Incoming Governor Will Likely Determine Fate Of Tennessee Sports Betting
With several states scrambling hand over pocketbook to get sports betting legislation finalized in preparation for the economic windfall the pastime is sure to bring to so many borderline-bankrupt government coffers, the landscape in Tennessee is shaping up to hinge primarily on the forthcoming gubernatorial election. In other words, the incoming governor will likely determine the fate of Tennessee sports betting (at least for now).
Most political analysts expect a Democrat to win the governorship in TN, given that the outgoing governor, Bill Haslam, is a two-term Republican and Tennessee hasn’t elected consecutive Republicans to office since 1869 (albeit, in the new age of Donald Trump, nothing re politics seems quite so certain anymore).
At any rate, the two frontrunners for the governorship in TN are Karl Dean and Craig Fitzhugh, both Democrats. In a recent debate, both candidates were asked about their stances on sports betting, and in response, both said that they wish to work with the state legislature in deciding whether or not to institute the appropriate regulations.
Dean, the former mayor of Nashville, was wishy-washy at best, hedging his comment in the noncommittal sort of way that is a hallmark of US political talk talk. Said Dean, “[There are] a couple issues that have to be resolved first. First is whether there is a constitutional issue about whether we need a [statewide vote] or not.” The second issue, according to Dean, is that Tennessee “is a state that has not embraced gambling, certainly not embraced casinos. We only recently allowed wine being sold on Sundays.”
Fitzhugh, who is currently the minority leader in the TN House, went even further with his hedging, pulling out the tired old trope of “education” to make some point or other. Fitzhugh’s stance on sports betting is simply this: “Every one of the candidates in this race says ‘What are you going to do about teacher salary? We’re going to raise them.’ … We’re going to have to figure out how to do this. And [sports betting] is one option we need to look at.”
Why is it that every political approach to gambling – whether it be via the lottery, casino gaming, or sports betting – is predicated on “education”? Haven’t people realized after a million years of this nonsense that it’s a total lie? Want proof? Check out the NEA’s latest numbers on average teacher pay. If you do, you’ll see that Tennessee, while just inside the bottom half of states, pays its teachers an average salary of $50,099.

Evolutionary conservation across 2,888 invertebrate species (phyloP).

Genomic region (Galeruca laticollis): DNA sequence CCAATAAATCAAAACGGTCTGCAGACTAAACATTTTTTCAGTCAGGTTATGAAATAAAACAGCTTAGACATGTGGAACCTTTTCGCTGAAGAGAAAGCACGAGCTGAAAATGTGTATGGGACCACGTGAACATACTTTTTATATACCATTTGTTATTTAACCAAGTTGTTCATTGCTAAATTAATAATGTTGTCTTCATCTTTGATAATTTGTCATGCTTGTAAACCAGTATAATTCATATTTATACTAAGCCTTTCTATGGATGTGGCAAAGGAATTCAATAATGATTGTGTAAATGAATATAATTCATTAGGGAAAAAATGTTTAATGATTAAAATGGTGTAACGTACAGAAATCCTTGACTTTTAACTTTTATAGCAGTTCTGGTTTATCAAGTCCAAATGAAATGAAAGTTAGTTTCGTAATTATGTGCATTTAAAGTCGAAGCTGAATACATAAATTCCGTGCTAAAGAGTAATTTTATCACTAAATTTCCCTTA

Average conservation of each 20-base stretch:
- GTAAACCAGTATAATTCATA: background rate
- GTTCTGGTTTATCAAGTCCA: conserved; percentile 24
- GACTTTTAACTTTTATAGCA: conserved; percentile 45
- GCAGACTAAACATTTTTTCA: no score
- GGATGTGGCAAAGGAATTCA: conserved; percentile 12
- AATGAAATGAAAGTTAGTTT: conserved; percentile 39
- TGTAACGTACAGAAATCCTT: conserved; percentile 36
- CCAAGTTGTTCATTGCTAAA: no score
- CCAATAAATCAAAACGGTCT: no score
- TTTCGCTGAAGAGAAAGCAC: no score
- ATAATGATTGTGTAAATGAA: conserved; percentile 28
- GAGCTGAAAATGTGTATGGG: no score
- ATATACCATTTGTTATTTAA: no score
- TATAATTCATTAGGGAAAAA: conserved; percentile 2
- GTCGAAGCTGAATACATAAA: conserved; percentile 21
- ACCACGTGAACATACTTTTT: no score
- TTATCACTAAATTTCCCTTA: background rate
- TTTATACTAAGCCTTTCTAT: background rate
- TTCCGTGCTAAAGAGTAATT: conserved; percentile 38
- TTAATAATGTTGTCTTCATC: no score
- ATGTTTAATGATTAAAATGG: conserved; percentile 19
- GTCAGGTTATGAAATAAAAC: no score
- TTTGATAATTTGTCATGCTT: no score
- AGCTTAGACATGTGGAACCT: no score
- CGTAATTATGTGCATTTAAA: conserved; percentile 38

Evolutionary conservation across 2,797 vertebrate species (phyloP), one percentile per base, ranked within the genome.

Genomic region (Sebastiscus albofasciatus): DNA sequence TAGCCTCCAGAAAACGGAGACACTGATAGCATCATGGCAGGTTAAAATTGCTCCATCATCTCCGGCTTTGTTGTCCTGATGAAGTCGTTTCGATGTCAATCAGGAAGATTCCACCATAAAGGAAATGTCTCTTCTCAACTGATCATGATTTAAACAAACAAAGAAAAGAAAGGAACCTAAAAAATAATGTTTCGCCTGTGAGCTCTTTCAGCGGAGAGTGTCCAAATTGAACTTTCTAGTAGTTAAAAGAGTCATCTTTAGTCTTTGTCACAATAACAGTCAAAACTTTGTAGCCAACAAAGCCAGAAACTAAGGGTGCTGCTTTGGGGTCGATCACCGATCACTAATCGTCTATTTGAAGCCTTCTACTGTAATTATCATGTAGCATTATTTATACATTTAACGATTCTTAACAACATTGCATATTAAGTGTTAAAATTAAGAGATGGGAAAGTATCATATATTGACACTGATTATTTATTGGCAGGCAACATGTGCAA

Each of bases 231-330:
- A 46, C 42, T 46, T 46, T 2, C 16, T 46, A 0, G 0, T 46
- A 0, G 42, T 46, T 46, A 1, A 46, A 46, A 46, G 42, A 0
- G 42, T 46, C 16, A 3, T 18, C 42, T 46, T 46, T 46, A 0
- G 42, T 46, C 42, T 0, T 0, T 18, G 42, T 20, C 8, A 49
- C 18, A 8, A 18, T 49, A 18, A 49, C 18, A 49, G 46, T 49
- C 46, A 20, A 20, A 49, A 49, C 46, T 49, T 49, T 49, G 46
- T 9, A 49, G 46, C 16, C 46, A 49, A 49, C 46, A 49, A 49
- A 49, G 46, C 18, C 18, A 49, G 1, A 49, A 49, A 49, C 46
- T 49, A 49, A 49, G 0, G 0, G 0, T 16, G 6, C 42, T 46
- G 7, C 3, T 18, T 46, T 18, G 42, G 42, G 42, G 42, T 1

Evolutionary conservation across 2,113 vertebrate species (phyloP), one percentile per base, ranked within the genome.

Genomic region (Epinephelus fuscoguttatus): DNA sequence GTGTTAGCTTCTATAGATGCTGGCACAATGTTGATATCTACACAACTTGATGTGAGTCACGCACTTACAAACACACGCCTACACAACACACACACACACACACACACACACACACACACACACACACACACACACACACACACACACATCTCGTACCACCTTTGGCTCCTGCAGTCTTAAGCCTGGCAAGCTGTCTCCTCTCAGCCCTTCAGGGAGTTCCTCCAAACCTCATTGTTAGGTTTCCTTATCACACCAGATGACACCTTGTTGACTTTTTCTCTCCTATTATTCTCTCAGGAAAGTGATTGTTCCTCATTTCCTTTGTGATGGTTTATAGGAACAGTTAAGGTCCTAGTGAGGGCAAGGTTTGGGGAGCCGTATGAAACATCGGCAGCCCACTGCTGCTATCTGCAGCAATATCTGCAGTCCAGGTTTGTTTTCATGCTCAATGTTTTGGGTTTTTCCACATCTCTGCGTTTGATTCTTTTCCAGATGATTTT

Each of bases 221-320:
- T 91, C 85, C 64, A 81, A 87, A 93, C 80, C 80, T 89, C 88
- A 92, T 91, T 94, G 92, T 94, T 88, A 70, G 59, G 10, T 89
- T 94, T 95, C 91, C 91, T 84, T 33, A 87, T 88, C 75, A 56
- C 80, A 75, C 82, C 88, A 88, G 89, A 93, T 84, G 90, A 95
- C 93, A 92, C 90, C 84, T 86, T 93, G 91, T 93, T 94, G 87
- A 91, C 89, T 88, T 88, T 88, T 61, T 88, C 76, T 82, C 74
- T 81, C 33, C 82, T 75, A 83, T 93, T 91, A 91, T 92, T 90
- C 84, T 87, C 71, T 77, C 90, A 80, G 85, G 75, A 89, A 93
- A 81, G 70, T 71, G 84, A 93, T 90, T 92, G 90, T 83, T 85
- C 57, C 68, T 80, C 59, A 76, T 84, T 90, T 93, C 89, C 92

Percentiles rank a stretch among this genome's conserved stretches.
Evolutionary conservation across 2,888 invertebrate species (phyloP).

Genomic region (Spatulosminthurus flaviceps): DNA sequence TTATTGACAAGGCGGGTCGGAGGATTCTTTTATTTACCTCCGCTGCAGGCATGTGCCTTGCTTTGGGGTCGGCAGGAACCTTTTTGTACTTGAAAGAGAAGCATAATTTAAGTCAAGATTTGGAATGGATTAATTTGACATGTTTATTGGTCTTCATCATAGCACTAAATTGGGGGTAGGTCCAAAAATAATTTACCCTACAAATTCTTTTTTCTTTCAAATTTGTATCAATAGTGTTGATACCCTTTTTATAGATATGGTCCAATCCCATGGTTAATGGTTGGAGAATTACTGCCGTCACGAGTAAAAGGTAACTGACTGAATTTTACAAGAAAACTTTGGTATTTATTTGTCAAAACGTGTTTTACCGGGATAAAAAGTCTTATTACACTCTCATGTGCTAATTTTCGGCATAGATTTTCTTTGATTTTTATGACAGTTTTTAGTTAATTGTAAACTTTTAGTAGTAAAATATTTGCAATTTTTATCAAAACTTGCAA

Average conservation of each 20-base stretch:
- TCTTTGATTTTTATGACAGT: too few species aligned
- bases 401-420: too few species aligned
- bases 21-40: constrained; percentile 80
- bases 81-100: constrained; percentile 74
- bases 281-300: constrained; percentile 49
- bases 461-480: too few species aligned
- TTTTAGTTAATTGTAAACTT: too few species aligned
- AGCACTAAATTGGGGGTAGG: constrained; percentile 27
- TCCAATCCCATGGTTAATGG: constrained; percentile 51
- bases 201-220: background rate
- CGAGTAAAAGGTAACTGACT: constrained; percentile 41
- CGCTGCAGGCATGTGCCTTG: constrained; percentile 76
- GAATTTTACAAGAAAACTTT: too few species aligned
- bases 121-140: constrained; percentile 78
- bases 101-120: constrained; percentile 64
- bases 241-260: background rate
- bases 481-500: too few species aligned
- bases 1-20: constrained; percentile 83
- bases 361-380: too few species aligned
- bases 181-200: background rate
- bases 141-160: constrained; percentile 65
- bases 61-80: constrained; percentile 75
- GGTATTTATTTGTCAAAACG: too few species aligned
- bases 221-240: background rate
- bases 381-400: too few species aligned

These folks work just a hair over 9 months out of the year, have several paid holiday breaks, a paid week off in spring, and more, and yet Tennessee sports betting must be based on improving these – and only these – workers’ take-home pay. Meanwhile, the median household income for TN residents is $48,547. That means that teachers – for whom bookmakers in Tennessee need to be taxed into oblivion – already make more than the average TN household. Who’s zoomin’ who?
Perhaps these bleating sheep-herder scum need to predicate sports wagering’s economic boosts on the money the pastime can redirect into the TN economy from overseas sports betting solutions and neighboring states with casinos and forthcoming sportsbook services. Perhaps – if a Pennsylvania-style model of taxation is paramount – the state can direct those ill-gotten gains to do something useful, like, I don’t know, creating new jobs in the foodservice and hospitality sectors that destination gambling unambiguously brings to every region in which it’s allowed to operate.
I mean, if all these blowhards want sports betting for is to inflate teachers’ already-inflated paychecks to reward them for putting forth a product that is perennially worse and worse in terms of quality, good luck to them. I suppose that, regardless of the impetus, more freedom is always better than less freedom. But come on. Seriously.
It just goes to show that no matter how much immorality or dishonesty certain folks attribute to gamblers and betting, the acts of sports betting and casino gaming are infinitely more honest and moral than the acts of the petty tyrants that try to rob bookmakers blind in the name of “the children.”
Next they’ll be saying they need legal sports betting “for the roads.”
Here’s a novel idea for all you would-be pols in sports betting locales: Steal less. Why don’t you see how letting folks keep more of the money they earn can help every aspect of the economy that none of you have even the first idea of how to fix.
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